Blueberries are easy to grow, highly productive, and are wonderful ornamental plants that produce beautiful flowers in spring, juicy fruits in summer, dazzling fall foliage, and colorful winter branches (see the 4 "Ps" below for tips on growing blueberries).
The Four "Ps" for Growing Blueberries
New varieties have been bred to be container-happy and some will bear loads of fruit in zones with fewer chill hours (typically zones 8-11). Another innovation is that they’re self-pollinating, so you don’t need to plant two different selections to get fruit. Because you’re planting them in containers and can provide for all their needs, even those without the naturally acidic soil that blueberries love can grow these plants. Fill your larger containers with these compact shrubs, and place them for easy picking. Open the back door, pluck a handful of ripe, sweet berries, apply to cereal bowl.
BrazelBerries® Peach Sorbet™ Blueberry
A four-season showstopper that produces a bounty of delicious, sweet berries. Reaches up to 2 ft. tall and wide. (Zones 5-10)
BrazelBerries® Blueberry Glaze™ Blueberry
Compact, boxwood-like variety produces an abundant crop with intense wild blueberry flavor. Up to 3 ft. tall and wide. (Zones 5-8)
Bountiful Blue® Blueberry
Low chill variety that produces a big crop of large berries. Reaches up to 4 ft. tall and wide. (Zones 6-10)
BrazelBerries® Pink Icing™ Blueberry
Gorgeous spring foliage followed midsummer by large berries with robust flavor. Reaches up to 4 ft. tall and wide. (Zones 5-10)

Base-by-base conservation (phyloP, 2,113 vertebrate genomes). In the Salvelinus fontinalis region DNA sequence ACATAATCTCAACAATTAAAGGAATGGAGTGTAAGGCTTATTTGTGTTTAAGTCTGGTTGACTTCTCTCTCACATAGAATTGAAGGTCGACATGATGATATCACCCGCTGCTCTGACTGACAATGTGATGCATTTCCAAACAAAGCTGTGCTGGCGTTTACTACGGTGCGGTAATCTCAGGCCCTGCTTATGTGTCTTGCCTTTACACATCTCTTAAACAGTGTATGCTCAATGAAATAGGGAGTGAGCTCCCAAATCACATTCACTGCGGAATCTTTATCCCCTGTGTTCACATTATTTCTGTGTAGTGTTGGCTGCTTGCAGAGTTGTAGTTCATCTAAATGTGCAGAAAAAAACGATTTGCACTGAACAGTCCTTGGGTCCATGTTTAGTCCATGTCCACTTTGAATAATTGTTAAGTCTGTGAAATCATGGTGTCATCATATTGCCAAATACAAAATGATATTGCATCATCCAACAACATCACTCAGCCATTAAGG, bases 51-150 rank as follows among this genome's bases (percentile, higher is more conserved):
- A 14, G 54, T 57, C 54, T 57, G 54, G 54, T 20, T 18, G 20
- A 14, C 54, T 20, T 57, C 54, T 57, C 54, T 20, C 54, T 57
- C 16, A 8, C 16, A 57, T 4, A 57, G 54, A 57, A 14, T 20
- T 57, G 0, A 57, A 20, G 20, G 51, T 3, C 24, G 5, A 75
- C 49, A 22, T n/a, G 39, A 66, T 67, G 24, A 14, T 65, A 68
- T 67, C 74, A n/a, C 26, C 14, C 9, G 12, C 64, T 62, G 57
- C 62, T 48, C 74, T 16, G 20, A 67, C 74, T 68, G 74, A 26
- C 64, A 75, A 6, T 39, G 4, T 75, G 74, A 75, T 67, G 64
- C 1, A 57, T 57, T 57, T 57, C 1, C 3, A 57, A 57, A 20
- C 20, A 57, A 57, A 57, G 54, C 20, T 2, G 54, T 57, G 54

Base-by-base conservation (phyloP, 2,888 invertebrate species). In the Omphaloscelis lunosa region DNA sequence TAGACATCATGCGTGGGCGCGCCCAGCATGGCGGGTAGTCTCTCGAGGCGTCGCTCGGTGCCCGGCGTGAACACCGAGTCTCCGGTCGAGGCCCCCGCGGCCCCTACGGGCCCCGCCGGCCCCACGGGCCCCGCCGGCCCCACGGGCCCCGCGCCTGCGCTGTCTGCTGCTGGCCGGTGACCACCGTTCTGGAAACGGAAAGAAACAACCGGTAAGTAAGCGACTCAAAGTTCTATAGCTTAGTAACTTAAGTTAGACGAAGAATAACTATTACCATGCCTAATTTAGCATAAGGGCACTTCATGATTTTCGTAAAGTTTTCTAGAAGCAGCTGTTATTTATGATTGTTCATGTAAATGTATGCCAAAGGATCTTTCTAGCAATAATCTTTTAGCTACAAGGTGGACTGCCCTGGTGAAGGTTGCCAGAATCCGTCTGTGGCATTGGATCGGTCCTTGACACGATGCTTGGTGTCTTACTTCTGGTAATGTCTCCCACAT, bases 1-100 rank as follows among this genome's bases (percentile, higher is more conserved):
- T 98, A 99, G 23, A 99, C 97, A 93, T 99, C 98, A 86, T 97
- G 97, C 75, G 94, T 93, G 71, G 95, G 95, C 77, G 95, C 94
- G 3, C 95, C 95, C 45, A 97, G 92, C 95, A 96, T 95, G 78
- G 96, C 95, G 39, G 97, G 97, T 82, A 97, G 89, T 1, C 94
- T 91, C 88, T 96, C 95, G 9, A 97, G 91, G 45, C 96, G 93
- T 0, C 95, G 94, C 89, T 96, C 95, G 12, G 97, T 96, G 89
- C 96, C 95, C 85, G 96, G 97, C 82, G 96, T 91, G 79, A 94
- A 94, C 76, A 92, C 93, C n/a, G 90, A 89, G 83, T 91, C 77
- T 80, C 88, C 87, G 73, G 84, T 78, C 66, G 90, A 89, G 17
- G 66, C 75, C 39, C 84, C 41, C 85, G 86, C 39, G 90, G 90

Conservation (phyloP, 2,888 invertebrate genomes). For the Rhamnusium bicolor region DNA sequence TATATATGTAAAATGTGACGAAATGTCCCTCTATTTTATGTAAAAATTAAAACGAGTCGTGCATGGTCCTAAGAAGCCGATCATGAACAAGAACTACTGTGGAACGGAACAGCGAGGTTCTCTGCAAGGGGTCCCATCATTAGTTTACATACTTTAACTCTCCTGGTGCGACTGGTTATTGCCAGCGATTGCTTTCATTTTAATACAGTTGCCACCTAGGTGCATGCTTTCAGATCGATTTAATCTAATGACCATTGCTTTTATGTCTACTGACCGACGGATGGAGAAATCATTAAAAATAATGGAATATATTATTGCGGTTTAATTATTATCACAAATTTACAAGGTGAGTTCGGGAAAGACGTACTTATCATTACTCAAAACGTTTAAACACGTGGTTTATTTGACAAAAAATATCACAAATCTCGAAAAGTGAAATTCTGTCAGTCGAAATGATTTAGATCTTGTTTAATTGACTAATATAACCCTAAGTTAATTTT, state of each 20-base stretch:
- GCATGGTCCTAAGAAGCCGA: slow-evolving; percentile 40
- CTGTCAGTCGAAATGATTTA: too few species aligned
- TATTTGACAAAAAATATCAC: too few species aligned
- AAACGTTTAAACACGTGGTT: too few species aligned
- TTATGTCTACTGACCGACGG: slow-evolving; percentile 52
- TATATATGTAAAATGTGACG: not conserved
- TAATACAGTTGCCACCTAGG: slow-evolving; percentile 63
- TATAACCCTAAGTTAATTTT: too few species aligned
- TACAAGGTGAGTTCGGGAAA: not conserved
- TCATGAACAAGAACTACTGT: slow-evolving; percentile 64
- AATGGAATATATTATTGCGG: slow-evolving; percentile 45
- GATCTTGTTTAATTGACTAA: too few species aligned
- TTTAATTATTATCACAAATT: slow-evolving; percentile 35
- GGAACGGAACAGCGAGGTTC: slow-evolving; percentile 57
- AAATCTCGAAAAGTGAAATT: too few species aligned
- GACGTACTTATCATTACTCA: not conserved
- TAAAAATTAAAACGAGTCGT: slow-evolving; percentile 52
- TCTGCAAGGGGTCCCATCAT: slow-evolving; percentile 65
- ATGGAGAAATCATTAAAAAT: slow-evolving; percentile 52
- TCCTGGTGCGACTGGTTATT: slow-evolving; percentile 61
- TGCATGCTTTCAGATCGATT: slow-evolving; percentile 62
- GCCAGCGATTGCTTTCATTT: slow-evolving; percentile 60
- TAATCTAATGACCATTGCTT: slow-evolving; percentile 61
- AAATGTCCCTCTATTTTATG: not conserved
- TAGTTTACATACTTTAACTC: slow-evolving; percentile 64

BrazelBerries® Jelly Bean™ Blueberry
Produces bumper crops of large berries in midsummer on a very compact plant. Reaches up to 2 ft. tall and wide. (Zones 4-8)
On Location With the Experts
Four "Ps" for Container Success
- At least six hours of direct sun each day.
- Plant in organic acid soil mix (bagged for azaleas and hydrangeas).
- Apply organic fertilizer for acid plants in early spring or when planting.
- Water deeply and regularly as needed ( in warm months, this can be daily).
- Mulch with acid-producers such as pine needles, pine bark, true cypress.
- Prune in late winter or early spring.
- Remove damaged, old, or dead stems – don’t be afraid to clip out up to a quarter or even a third of the bush.
- Watch carefully to make sure you pick before the birds do.
- If birds are a problem, cover pots with netting. Good news here is that birds are less likely to go after fruit in pots on patios.
- In coldest regions, move pots into an unheated garage or sheltered spot; cover soil with a deep layer of mulch or swath entire plant in burlap or a blanket.
- Bring outside in spring when the threat of frost has passed.
Lead image courtesy of Fall Creek Farm. All other info and images via Monrovia.